4. 4. • An FID has 2 components: 1. A 32-bit RVID (Replication Volume Identifier) of the logical volume that the file is part of. 2. A 64-bit file handle, i.e. vnode, that uniquely identifies the file within a volume.
    5. 5.  Each file in Coda belongs to exactly one volume   Volume may be replicated across several servers Multiple logical (replicated) volumes map to the same physical volume
    6. 6. It works by implementing the following functionalities : 1. Availability of files by replicating a file volume across many servers 2. Disconnected mode of operation by caching files at the client machine
    7. 7. Coda File System is divided into two types of nodes: 1. Vice nodes: dedicated file servers 2. Virtue nodes: client machines
    8. 8. The internal organization of a Virtue workstation:  is designed to allow access to files even if server is unavailable and  uses Virtual File System to intercept calls from client application
    9. 9.  Coda uses RPC2: a sophisticated reliable RPC system  Start a new thread for each request, server periodically informs client it is still working on the request
    10. 10. • • Coda servers allow clients to cache whole files Modifications by other clients are notified through invalidation messages which require multicast RPC a) Sending an invalidation message one at a time b) Sending invalidation messages in parallel
    11. 11. Session A Client Server Open (RD) Invalidate File f Open (WR) File f Close Close Client Time Session B
    12. 12. Session A Session C Client A Open (RD) File f Server Open (WR) Invalidate (Callback Break) Close Close File f OK(no file transfer) File f Close Client B Open (RD) Open (WR) Close Time Session B • Scalability • Fault Tolerance Session D
    13. 13. Data structures: • VSG (Volume Storage Group): • Set of servers storing replicas of a volume • AVSG (Accessible Volume Storage Group): • Set of servers accessible to a client for every volume the client has cached
    14. 14.     Versioning vector (Coda Version Vector) when partition happens: [1,1,1] Client A updates file  versioning vector in its partition: [2,2,1] Client B updates file  versioning vector in its partition: [1,1,2] Partition repaired  compare versioning vectors: conflict!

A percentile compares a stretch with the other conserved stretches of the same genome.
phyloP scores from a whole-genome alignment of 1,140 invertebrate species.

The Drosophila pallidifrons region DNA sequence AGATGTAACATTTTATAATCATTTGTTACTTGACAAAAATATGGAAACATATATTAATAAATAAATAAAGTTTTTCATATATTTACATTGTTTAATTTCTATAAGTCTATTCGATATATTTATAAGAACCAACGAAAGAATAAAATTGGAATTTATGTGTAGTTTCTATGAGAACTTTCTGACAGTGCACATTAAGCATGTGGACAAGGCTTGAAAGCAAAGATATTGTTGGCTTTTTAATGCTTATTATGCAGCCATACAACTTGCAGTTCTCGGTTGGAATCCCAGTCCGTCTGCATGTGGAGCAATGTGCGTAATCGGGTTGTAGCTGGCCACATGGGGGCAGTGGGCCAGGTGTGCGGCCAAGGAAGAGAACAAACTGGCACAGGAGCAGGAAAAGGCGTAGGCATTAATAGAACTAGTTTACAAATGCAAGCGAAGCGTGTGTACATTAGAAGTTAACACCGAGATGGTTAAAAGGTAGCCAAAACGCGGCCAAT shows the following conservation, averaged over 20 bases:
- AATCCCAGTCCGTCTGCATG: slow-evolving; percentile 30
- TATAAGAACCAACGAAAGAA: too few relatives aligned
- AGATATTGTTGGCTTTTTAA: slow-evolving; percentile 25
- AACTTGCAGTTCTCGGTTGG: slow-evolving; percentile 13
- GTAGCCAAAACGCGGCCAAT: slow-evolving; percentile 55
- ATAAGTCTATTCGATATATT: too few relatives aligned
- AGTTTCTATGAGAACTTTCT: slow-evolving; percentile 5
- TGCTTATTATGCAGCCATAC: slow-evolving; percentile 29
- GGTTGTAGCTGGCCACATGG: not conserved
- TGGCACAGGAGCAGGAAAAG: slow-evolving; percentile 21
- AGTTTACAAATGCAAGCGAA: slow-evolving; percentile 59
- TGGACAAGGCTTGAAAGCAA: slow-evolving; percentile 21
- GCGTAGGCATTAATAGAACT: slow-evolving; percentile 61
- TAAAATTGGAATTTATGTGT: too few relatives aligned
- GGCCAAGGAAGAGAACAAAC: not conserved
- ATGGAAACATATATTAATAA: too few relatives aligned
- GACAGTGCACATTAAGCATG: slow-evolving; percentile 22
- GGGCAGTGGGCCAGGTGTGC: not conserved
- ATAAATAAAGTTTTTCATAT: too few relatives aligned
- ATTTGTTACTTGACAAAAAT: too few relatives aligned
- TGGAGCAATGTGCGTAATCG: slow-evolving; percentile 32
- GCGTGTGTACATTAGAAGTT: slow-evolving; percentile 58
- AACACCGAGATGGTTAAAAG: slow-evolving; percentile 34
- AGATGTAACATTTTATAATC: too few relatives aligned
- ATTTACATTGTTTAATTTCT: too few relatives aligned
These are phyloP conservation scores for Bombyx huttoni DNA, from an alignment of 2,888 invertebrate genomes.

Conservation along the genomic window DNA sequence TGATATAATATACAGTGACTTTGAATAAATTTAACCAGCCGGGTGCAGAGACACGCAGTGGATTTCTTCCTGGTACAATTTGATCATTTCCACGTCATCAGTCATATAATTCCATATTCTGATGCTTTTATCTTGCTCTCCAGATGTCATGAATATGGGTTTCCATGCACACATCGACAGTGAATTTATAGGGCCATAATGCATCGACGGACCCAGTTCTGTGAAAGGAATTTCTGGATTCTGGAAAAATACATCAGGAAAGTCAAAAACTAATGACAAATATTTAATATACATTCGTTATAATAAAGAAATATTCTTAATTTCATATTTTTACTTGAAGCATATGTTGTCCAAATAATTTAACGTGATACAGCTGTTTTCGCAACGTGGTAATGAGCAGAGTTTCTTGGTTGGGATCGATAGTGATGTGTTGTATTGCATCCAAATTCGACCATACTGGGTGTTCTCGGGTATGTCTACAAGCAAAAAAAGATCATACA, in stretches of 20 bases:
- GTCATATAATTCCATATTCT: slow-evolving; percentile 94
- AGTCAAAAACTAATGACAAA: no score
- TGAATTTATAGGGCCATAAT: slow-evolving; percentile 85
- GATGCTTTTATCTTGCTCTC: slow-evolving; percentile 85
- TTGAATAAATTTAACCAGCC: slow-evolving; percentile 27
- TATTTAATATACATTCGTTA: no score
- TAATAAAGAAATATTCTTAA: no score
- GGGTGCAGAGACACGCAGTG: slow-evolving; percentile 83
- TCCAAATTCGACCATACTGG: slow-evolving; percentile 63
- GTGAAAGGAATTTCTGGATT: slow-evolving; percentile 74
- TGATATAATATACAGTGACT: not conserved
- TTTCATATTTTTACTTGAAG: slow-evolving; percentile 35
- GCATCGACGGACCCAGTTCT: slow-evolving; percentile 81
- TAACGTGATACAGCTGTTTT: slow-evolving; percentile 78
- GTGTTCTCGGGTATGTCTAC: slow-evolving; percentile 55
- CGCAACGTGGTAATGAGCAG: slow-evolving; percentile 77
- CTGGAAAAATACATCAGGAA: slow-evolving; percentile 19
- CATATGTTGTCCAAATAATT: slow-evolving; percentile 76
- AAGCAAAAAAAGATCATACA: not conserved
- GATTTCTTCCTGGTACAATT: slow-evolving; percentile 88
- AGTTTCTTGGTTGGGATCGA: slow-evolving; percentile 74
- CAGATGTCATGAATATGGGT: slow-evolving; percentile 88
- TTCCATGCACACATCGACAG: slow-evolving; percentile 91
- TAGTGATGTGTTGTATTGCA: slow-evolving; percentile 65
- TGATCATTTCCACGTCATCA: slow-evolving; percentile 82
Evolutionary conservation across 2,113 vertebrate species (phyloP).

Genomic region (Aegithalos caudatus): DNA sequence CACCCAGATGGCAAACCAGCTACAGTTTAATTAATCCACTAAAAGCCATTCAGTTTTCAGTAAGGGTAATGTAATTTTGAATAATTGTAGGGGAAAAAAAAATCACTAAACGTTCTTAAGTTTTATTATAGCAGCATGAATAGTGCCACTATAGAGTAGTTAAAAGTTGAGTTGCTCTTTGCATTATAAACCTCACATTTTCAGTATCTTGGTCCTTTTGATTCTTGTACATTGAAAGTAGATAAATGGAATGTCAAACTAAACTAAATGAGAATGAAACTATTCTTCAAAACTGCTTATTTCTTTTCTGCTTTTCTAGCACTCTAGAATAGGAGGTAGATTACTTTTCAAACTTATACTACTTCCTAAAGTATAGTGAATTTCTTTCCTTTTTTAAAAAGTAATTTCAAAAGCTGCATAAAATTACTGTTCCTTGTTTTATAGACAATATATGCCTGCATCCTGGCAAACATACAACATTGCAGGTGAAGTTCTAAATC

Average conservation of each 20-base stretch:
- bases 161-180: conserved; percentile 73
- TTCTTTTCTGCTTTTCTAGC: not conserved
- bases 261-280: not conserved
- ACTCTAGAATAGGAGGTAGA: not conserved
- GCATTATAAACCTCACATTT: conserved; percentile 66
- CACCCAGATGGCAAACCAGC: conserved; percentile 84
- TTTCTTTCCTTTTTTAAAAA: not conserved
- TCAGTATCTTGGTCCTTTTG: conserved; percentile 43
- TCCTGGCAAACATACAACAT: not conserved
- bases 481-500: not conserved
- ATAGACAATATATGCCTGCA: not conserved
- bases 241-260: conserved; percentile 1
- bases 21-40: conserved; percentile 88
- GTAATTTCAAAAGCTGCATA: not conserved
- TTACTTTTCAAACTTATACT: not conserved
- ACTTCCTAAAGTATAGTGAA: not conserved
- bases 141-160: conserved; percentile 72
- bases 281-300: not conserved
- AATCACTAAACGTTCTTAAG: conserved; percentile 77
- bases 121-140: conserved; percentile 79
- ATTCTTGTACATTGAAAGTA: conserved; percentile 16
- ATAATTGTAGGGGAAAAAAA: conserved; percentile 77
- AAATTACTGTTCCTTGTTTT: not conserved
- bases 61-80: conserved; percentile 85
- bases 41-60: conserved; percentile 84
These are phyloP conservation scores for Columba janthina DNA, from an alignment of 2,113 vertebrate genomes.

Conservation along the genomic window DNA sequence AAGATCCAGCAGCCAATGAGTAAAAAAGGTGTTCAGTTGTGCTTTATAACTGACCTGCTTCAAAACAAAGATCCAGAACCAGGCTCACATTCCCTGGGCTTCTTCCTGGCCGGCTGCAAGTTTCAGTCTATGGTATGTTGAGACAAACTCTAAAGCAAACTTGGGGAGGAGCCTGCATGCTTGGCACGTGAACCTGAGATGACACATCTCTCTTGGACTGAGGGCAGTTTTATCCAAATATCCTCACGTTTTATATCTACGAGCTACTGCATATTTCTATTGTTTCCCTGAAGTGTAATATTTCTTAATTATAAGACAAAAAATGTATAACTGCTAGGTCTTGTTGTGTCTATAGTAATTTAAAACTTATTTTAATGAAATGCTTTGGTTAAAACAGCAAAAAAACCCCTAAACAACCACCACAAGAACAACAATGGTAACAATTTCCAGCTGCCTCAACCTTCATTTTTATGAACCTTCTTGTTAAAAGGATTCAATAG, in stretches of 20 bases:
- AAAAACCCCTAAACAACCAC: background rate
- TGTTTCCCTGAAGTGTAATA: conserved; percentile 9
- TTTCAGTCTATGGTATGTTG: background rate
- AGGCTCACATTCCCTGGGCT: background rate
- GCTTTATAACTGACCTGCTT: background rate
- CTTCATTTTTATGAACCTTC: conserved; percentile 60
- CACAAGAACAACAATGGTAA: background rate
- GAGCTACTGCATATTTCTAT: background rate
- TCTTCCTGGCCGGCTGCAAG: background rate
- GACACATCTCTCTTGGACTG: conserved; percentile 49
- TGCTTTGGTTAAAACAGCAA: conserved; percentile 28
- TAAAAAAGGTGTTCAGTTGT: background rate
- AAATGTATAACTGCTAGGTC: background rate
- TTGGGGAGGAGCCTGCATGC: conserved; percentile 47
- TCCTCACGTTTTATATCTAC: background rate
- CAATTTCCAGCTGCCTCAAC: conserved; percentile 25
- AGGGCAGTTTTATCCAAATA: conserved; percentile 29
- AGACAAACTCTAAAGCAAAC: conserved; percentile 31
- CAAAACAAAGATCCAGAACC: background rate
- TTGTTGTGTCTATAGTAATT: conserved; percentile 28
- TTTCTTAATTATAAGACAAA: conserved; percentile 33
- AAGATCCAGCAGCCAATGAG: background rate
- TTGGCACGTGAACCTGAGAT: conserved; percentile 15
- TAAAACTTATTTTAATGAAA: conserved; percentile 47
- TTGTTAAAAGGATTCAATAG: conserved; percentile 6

15. 15.    HOARDING: File cache in advance with all files that will be accessed when disconnected EMULATION: when disconnected, behavior of server emulated at client REINTEGRATION: transfer updates to server; resolves conflicts
    16. 16. • • Hoard database Cache equilibrium: • There is no uncached file with a higher priority than any cached file. • The cache is full, or no uncached file has nonzero priority. • Each cached file is a copy of the one maintained in the client’s AVSG. • Hoard walk
    17. 17. Coda’s security architecture consists of two parts: •The first part deals with setting up a secure channel between a client and a server using secure RPC and system-level authentication. •The second part deals with controlling access to files.
    18. 18. Vice Server Client (Venus)
    19. 19. Operation Description Read Read any file in the directory Write Modify any file in the directory Lookup Look up the status of any file Insert Add a new file to the directory Delete Delete an existing file Administer Modify the ACL of the directory
    20. 20. • Peter J. Braam, The Coda File System,